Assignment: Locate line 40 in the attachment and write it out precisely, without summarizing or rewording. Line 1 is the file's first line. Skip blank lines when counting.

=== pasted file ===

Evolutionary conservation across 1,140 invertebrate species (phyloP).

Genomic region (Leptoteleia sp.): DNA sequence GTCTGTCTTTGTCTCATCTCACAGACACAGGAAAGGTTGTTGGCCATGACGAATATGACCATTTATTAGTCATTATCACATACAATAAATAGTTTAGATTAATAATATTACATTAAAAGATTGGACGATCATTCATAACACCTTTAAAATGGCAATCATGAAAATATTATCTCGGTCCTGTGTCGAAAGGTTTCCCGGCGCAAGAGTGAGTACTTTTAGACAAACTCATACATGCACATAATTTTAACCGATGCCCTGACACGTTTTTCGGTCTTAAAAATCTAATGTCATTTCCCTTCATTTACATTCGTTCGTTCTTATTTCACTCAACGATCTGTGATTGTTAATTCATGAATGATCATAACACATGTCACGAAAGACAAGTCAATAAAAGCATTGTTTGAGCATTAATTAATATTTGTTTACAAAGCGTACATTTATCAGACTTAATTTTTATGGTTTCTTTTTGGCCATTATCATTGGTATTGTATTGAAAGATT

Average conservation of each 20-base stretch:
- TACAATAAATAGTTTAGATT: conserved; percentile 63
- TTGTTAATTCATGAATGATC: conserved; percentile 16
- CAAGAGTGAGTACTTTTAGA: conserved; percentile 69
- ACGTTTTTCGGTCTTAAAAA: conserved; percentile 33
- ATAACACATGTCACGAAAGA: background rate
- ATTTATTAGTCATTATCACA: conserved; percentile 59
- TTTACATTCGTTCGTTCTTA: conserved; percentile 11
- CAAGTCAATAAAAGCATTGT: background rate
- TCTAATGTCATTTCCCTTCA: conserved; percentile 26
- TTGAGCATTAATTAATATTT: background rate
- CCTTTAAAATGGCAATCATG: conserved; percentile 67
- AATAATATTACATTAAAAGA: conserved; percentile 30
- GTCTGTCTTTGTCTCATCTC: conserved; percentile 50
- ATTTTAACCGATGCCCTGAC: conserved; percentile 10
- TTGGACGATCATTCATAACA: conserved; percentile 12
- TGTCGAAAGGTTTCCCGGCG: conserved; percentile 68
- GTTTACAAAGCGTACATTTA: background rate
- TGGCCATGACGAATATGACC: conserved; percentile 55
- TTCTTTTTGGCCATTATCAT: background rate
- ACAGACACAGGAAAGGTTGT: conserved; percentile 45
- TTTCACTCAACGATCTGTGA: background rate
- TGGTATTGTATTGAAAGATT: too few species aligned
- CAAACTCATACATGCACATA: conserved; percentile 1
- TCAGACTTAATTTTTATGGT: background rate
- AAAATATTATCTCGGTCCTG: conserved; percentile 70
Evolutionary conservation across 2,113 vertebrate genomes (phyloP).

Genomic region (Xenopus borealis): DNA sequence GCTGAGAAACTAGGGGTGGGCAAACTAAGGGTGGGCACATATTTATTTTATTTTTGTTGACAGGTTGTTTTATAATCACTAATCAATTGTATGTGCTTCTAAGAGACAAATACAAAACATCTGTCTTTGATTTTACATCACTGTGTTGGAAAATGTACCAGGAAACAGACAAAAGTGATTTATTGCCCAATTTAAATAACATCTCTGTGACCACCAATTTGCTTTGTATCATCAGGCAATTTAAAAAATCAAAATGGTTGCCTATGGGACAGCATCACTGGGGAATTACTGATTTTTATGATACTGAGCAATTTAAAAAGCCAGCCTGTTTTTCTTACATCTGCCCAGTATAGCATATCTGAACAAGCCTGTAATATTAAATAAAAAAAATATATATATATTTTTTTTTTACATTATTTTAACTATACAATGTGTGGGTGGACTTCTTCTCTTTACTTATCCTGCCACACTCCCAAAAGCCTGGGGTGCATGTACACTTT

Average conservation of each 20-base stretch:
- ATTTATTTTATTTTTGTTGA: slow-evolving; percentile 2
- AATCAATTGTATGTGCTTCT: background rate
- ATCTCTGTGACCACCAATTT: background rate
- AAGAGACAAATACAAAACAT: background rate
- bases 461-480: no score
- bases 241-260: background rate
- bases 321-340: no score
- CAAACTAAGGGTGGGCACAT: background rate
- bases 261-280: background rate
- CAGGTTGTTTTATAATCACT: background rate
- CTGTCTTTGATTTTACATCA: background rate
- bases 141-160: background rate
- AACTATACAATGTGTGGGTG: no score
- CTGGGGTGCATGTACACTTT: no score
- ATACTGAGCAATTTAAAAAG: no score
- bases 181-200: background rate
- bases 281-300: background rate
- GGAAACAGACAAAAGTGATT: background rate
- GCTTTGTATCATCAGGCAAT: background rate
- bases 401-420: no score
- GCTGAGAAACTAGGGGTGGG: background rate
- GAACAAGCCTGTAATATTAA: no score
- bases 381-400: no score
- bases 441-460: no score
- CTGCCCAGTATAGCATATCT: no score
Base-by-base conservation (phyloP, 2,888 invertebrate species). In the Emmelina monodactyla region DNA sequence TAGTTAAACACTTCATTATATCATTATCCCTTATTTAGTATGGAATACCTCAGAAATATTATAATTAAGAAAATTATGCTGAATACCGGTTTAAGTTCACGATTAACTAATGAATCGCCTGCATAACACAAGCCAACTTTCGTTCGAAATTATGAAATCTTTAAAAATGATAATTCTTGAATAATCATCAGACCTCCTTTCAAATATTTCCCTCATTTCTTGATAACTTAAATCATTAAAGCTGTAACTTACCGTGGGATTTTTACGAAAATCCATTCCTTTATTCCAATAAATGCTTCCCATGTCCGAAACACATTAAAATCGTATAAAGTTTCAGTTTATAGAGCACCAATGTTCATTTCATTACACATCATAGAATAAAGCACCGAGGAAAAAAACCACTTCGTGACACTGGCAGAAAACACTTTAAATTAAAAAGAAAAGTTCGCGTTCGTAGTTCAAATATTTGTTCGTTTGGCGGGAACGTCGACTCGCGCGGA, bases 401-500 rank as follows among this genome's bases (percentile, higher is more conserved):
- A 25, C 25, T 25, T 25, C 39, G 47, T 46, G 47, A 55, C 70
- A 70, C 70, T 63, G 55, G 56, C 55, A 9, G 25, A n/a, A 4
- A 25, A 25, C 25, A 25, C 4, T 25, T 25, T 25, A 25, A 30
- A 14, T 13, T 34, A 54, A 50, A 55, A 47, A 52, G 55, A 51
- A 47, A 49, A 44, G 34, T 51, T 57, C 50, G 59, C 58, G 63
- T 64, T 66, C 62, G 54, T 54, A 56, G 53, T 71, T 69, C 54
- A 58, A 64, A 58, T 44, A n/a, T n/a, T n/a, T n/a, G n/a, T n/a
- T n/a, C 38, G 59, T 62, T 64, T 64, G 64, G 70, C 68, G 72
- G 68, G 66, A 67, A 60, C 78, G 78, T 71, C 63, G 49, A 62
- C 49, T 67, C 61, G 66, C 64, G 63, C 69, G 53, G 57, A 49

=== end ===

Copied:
- bases 261-280: background rate